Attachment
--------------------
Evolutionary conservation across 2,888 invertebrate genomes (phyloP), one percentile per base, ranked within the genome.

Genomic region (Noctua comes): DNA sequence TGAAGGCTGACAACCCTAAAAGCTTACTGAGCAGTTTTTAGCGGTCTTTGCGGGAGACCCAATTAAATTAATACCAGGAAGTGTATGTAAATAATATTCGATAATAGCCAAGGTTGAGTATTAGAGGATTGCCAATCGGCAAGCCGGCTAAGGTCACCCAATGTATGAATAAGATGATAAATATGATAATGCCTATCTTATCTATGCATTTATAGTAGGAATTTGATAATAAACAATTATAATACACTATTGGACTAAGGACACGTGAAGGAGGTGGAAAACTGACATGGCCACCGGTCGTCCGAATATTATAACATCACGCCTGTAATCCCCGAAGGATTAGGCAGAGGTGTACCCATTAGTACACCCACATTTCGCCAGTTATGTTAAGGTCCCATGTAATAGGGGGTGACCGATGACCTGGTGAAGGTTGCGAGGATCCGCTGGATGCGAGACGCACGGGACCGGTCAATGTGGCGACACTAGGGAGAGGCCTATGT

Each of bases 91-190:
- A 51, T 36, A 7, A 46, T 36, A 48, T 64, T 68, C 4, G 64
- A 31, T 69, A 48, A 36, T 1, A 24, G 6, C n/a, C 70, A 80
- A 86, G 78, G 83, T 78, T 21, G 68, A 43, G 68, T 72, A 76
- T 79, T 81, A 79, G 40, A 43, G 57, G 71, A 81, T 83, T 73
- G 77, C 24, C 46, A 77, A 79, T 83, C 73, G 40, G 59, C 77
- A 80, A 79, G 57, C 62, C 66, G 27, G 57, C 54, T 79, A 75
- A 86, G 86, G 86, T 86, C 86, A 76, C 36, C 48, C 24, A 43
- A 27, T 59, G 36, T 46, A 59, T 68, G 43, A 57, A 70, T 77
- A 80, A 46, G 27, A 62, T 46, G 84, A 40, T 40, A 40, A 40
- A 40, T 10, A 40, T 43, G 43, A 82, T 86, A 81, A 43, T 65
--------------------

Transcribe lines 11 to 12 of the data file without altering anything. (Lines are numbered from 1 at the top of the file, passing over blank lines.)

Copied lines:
- A 27, T 59, G 36, T 46, A 59, T 68, G 43, A 57, A 70, T 77
- A 80, A 46, G 27, A 62, T 46, G 84, A 40, T 40, A 40, A 40